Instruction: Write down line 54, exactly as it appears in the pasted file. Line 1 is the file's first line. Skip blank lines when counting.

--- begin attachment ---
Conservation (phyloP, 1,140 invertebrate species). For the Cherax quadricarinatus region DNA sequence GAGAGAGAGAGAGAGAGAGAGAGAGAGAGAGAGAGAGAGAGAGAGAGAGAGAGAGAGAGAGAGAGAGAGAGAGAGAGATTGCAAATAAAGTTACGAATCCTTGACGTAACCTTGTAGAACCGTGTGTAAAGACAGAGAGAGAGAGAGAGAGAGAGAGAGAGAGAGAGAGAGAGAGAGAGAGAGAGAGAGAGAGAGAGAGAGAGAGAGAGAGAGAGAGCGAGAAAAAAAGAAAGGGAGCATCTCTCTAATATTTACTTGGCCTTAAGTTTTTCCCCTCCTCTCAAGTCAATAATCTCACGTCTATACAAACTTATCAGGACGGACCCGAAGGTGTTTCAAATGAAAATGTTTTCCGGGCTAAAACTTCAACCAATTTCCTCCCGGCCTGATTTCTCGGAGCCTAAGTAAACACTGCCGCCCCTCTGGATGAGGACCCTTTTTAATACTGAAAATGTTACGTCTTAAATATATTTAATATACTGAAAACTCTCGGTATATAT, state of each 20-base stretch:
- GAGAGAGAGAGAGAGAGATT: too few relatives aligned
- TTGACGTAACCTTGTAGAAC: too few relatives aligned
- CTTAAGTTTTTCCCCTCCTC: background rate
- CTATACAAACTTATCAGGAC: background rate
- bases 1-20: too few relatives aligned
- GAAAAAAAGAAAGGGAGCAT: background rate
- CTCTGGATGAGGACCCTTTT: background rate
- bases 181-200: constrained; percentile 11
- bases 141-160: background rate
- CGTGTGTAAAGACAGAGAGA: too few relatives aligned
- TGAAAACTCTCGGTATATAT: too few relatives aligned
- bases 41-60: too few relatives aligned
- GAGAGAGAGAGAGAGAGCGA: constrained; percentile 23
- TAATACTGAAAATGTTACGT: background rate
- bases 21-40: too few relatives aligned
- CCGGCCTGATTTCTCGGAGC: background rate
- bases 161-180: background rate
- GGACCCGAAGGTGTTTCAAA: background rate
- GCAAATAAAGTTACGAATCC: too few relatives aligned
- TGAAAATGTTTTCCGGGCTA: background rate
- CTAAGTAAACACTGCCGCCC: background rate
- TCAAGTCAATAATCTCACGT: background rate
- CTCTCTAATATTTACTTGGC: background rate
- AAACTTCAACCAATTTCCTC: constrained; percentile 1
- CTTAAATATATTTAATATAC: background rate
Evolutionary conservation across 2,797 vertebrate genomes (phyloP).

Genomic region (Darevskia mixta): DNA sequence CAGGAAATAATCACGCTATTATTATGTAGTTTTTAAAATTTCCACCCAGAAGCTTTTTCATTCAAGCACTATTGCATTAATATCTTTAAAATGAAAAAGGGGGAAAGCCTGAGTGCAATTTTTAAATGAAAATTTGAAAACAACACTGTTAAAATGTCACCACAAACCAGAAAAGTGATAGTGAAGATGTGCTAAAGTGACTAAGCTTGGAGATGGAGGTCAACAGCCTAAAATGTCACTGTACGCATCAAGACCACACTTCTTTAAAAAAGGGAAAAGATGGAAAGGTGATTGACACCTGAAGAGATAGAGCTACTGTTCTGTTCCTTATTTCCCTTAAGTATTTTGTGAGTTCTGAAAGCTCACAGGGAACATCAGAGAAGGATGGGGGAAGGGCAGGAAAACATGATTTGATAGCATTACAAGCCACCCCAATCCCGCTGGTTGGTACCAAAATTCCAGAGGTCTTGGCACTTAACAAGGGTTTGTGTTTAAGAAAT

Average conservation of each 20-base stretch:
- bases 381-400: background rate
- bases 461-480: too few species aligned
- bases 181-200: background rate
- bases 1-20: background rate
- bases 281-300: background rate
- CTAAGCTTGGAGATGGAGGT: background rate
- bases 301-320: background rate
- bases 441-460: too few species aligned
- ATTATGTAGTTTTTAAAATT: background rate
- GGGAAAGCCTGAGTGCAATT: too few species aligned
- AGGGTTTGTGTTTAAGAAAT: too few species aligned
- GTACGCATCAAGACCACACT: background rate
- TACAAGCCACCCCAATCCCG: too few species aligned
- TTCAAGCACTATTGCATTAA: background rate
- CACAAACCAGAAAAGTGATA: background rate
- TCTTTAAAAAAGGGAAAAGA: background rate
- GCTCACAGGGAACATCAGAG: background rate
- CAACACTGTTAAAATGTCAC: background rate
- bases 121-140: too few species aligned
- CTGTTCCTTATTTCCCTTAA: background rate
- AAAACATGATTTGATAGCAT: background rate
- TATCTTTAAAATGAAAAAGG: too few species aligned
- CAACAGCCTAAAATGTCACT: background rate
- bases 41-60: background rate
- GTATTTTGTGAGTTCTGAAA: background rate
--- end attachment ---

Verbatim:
- GTATTTTGTGAGTTCTGAAA: background rate